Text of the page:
Chinese officials have locked down a city of 9 million people as the Omicron variant tests its zero tolerance approach to COVID-19.
- Lockdowns and compulsory testing have been enacted to combat the spread
- For the first time the general public will be allowed to use antigen testing kits at home
- The measures show China is sticking to its zero tolerance approach
Residents of the north-eastern city of Changchun have been told not to leave their homes, with one person from each family allowed outside every two days to buy provisions.
China reported another 397 cases of local transmission nationwide on Friday (local time), 98 of them in Jilin province that surrounds Changchun, a center of the country’s auto industry.
In the entire province, cases have exceeded 1,100 since the latest outbreak first struck late last week.
Just two cases were reported within Changchun itself on Friday, bringing its total to 78 in recent days.
Testing ramped up
All residents must undergo three rounds of mass testing, while non-essential businesses have been closed and transport links suspended.
China said it would for the first time allow the general public to use COVID-19 antigen self-test kits that do not need medical workers to take samples, in a bid to augment its testing regime that has been put under pressure by Omicron.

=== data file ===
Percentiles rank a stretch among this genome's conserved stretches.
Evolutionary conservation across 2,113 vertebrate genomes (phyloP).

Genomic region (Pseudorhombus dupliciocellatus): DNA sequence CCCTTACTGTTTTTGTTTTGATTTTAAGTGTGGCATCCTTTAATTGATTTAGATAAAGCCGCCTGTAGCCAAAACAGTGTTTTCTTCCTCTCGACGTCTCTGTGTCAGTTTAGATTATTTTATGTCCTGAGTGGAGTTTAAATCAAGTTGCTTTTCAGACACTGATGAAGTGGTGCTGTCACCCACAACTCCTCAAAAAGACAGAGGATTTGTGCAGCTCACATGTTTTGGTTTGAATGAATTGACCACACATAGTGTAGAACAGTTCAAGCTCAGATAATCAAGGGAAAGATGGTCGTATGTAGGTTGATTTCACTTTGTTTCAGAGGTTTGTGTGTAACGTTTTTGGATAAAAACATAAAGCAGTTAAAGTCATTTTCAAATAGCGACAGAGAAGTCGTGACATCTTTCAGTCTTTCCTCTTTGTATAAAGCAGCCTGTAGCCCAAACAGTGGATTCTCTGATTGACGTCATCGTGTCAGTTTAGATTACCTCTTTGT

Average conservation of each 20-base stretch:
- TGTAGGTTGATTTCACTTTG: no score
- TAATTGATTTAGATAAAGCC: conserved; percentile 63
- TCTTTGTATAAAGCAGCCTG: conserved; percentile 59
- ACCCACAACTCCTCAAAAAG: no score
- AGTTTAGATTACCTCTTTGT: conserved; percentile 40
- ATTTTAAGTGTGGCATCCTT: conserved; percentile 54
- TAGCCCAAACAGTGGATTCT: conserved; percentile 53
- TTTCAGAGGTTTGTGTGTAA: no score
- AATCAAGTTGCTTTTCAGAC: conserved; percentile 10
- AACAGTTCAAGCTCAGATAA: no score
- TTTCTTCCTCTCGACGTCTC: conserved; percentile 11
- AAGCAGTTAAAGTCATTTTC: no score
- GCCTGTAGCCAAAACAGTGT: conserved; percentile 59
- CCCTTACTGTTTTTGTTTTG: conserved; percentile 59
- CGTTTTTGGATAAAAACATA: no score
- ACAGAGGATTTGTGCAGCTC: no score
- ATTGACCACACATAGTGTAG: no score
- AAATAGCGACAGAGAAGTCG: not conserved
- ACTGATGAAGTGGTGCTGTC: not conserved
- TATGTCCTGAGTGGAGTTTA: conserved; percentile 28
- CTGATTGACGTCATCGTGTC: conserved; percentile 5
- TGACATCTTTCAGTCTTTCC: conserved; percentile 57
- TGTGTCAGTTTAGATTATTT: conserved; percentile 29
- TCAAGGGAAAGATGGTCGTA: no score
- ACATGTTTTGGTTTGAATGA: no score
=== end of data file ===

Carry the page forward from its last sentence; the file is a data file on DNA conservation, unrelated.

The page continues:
The latest lockdowns, which also include 500,000 people in Yucheng in the eastern province of Shandong, show China is sticking to the draconian approach to the pandemic it has enforced for most of the past two years, despite some earlier indications that authorities would be implementing more targeted measures.
China’s financial hub of Shanghai said it would close all primary, middle and high schools and that students would need to shift to online classes until further notice.
Officials sacked after COVID cases confined to uni libraries
Authorities have repeatedly pledged to lock down any community where one or more cases are found under China’s zero tolerance approach to the pandemic.
Another 93 cases were confirmed in the nearby city of Jilin that bears the same name as the surrounding province.
Authorities have already ordered a partial lockdown in the city and severed travel links with other cities.
Officials of the Jilin Agricultural Science and Technology University have been sacked after a cluster of infections was reported on campus and students on social media that those who tested positive were being confined in school libraries and other buildings in poor conditions.
The school has registered 74 confirmed cases and transferred more than 6,000 people to quarantine, according to state broadcaster CCTV.
Aerial images showed students in hazmat suits lining up in the cold and dark waiting to be transferred.